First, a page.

It seems I’m not the only one who thinks bank stocks have got just a little ahead of themselves. The Australian Financial Review leads with the headline “Analysts warn of bank share bubble”, saying… “Australian bank shares have entered a risky great bubble territory similar to the peak of the internet stock boom that ended in a crash last decade, leading fund managers and the country’s top-rated bank analyst have warned.”
Let’s get one thing straight from the outset.
The share price gains for the big four banks, although stellar, are in no way similar to, or should…
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It seems I’m not the only one who thinks bank stocks have got just a little ahead of themselves.
The Australian Financial Review leads with the headline “Analysts warn of bank share bubble“, saying…
“Australian bank shares have entered a risky great bubble territory similar to the peak of the internet stock boom that ended in a crash last decade, leading fund managers and the country’s top-rated bank analyst have warned.”
Let’s get one thing straight from the outset.
The share price gains for the big four banks, although stellar, are in no way similar to, or should even be compared to the internet stock boom. That was on a completely different level. I know. I lived it, managing a Dotcom through the boom, and the bust.
On Tuesday I said our banks are not a one-way bet, especially as slower economic growth is likely as Australia faces a period of higher taxes, lower middle-class welfare, the end of the mining boom, and higher unemployment.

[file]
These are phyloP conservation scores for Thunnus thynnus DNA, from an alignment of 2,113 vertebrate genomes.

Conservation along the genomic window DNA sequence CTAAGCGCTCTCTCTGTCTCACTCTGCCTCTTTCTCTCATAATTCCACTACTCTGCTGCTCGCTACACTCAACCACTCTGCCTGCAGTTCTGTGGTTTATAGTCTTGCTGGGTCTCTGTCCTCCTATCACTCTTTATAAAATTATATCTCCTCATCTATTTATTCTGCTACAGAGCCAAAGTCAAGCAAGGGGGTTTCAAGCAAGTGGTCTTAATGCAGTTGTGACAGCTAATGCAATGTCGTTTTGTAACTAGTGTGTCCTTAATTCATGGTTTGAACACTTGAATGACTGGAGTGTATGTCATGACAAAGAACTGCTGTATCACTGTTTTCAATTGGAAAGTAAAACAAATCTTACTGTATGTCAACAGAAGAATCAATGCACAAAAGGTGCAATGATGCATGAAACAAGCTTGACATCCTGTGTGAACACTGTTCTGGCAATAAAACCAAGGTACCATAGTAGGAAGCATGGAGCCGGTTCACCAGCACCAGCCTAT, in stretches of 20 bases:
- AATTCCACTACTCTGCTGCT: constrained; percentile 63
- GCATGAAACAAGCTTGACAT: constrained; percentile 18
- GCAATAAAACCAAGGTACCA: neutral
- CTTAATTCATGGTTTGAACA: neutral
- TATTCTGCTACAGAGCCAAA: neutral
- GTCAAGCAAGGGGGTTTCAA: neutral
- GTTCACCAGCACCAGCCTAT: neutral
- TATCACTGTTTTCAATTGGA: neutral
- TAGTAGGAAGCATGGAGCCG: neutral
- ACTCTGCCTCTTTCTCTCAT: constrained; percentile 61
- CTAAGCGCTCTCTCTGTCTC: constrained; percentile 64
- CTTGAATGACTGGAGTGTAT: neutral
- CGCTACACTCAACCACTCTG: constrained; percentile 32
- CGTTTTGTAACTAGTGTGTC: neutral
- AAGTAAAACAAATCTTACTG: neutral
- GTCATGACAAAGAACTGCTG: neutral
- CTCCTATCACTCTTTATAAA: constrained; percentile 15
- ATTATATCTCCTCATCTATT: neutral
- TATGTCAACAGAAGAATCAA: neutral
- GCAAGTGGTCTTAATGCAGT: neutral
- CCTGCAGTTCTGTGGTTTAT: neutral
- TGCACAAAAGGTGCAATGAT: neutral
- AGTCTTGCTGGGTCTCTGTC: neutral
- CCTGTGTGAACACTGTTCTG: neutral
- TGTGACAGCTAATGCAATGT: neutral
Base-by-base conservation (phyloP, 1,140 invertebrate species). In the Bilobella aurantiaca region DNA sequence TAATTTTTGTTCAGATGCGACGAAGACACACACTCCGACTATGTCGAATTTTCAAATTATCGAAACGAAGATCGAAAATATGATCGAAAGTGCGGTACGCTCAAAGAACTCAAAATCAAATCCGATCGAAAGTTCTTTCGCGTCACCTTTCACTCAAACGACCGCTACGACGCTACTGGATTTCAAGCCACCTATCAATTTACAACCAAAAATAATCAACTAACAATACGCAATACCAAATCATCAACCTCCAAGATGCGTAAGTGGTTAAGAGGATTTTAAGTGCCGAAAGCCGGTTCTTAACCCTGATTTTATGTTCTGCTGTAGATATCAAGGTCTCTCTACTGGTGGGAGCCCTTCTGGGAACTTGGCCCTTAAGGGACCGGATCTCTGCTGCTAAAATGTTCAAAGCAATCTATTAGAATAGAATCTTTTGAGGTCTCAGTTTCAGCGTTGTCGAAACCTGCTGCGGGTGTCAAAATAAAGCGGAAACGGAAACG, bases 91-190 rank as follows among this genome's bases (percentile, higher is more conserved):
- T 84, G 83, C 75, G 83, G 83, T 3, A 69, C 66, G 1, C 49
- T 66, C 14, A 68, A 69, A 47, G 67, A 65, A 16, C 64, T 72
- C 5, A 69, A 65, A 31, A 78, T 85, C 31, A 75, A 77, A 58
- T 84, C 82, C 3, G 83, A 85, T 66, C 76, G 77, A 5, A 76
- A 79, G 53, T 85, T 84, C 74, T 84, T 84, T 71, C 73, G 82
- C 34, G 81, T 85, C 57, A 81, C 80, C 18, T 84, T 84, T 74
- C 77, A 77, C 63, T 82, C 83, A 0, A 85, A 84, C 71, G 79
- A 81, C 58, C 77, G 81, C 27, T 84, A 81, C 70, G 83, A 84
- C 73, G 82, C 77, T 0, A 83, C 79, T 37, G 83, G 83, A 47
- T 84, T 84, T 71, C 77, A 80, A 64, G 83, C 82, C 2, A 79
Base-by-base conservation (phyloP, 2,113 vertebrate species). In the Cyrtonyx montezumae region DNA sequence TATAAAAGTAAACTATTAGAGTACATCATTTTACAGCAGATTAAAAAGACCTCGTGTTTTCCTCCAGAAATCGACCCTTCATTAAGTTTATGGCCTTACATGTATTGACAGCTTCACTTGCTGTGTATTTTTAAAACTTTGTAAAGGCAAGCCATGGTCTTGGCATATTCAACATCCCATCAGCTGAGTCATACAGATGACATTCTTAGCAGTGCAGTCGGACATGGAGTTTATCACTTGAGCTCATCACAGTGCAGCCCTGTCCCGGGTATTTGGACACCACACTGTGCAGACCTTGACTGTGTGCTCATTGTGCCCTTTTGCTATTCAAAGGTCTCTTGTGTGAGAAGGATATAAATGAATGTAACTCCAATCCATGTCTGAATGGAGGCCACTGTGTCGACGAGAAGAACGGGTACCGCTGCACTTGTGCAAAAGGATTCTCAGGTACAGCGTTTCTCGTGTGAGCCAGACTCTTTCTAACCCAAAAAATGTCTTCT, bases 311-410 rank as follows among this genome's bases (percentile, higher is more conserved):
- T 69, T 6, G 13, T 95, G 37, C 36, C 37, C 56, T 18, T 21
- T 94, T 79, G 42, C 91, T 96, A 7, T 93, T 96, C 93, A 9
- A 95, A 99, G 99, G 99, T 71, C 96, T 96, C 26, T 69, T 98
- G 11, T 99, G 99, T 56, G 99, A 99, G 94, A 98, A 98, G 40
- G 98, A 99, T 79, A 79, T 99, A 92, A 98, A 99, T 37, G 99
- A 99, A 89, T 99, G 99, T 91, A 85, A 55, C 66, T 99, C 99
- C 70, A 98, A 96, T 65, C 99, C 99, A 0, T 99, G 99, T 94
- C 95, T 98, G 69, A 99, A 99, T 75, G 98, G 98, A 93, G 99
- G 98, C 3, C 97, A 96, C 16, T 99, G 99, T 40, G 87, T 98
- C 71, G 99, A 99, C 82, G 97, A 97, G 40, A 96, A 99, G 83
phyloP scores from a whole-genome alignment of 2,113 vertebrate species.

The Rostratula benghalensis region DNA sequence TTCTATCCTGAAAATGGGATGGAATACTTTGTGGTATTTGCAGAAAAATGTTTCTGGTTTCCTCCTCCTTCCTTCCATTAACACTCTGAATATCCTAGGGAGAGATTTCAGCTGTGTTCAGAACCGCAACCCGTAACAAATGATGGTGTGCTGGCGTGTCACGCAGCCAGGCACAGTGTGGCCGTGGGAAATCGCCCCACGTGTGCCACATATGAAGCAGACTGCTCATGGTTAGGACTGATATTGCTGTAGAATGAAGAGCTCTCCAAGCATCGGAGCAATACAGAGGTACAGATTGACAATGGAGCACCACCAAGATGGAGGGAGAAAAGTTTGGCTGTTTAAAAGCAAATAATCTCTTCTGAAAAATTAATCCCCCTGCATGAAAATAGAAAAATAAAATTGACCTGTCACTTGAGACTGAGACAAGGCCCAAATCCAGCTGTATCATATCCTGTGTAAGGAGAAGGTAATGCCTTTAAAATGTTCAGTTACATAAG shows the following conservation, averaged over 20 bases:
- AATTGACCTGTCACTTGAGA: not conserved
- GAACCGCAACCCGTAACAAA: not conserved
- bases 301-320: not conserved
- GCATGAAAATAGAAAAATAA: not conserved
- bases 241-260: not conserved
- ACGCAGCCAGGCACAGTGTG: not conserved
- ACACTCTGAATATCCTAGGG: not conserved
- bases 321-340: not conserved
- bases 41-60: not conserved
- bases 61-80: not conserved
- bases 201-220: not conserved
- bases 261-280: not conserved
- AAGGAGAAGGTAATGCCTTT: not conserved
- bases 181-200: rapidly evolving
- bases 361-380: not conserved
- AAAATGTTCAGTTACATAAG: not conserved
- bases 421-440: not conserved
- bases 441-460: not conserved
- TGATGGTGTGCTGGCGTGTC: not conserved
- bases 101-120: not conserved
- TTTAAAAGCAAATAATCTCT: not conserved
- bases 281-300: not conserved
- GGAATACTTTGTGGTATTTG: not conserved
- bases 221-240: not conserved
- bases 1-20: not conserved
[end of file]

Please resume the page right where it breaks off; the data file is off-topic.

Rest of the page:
On the flipside, the RBA still has a long way to move on interest rates.
My guess is they’ll remain on hold at 3% in May, but I’m with the consensus that they will move lower over the coming 12 months, moving down to 2.5%, and maybe even lower.
If you thought term deposit rates are low today, look out below later this year…
Telstra storms through $5, on its way to $5.80??
Yesterday, Telstra (ASX: TLS) shares broke through $5 to trade at their highest level in 8 years.
It’s been some ride since August 2011 when, with the shares trading at around $2.90 we called Telstra our “…number one ASX 20 pick for the long term as it provides excellent cash returns, limited downside and reasonable upside potential.”
Even as recently as January this year, in the face of falling interest rates, I suggested Telstra shares could trade as high as $5.
And the party may not be over. Yesterday, Telstra confirmed it aimed to lift its dividend over time, and that it added an astonishing 600,000 4G devices in less than three months, cementing its lead as our foremost mobile network operator.
Overnight the Dow slumped almost 140 points on slower growth in American payrolls and manufacturing, sending the ASX down in its wake in morning trade…
I know you might be finding this hard to believe, but even the banks are having an off day, although it must be noted their share price falls are very modest, especially in the context of the HUGE run they’ve had over the past 12 months.
But not Telstra.